In 1990, 82% was generated from fossil fuels. Today, after a whopping £1.65 trillion has been spent on renewable technology, that figure has fallen just 2% to 80%.

That’s the problem with incumbent energy systems… money doesn’t fix the problem.

Government steps in, makes it worse

Yesterday, the Financial Times commented on the Inflation Reduction Act in the US, asking how the EU is meant to respond to this bill.

The IRA, as it’s locally known, is a piece of US legislation with US$368 billion (£304 billion) with built-in spending allowances for green technology, as well as creating incentives to procure minerals from US mines and spur a resurgence in domestic manufacturing.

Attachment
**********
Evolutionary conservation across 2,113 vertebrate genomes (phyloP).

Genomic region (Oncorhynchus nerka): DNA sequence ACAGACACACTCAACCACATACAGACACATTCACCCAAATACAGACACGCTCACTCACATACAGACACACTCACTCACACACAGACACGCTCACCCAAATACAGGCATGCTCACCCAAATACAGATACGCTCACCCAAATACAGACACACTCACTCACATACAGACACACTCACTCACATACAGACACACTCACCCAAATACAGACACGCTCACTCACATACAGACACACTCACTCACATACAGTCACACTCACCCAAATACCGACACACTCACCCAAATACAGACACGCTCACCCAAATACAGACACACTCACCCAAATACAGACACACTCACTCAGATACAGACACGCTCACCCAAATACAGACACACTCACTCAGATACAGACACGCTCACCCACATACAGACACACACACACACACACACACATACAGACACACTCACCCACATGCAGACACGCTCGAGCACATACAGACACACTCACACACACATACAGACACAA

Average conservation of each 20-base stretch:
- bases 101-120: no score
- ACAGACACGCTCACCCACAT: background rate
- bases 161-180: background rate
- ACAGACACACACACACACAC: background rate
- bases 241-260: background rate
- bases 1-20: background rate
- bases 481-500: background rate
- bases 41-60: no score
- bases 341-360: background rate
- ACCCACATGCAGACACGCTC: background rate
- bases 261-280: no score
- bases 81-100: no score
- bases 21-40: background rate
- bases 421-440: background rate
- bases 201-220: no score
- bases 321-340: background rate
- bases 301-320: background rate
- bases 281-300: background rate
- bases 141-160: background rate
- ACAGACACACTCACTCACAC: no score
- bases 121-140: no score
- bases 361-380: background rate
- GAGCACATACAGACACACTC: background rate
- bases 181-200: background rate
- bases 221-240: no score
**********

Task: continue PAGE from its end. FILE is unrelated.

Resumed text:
Part of the purpose of the legislation is to speed up the decarbonisation process (being less reliant on fossil fuel engines) through subsidies and bringing back supply chains to within US control… or its allies who are happy to submit to its control.

In short, the government wants an energy transition, and it wants it now.

One of the IRA’s provisions is that there will now be a subsidy of up to US$7,500 (£6,215) for electric vehicles (EVs) where 40% of the vehicle had been made in the US. The subsidy will remain the same, but each year the percentage of EVs made in the US will increase by 10% and capped at 80% by 2027.

Apparently, the US spending big bucks on localising supply chains has angered Brussels, with EU trade commissioner Valdis Dombrovskis saying that the incentives “discriminate against EU automotive, renewables, battery and energy-intensive industries”.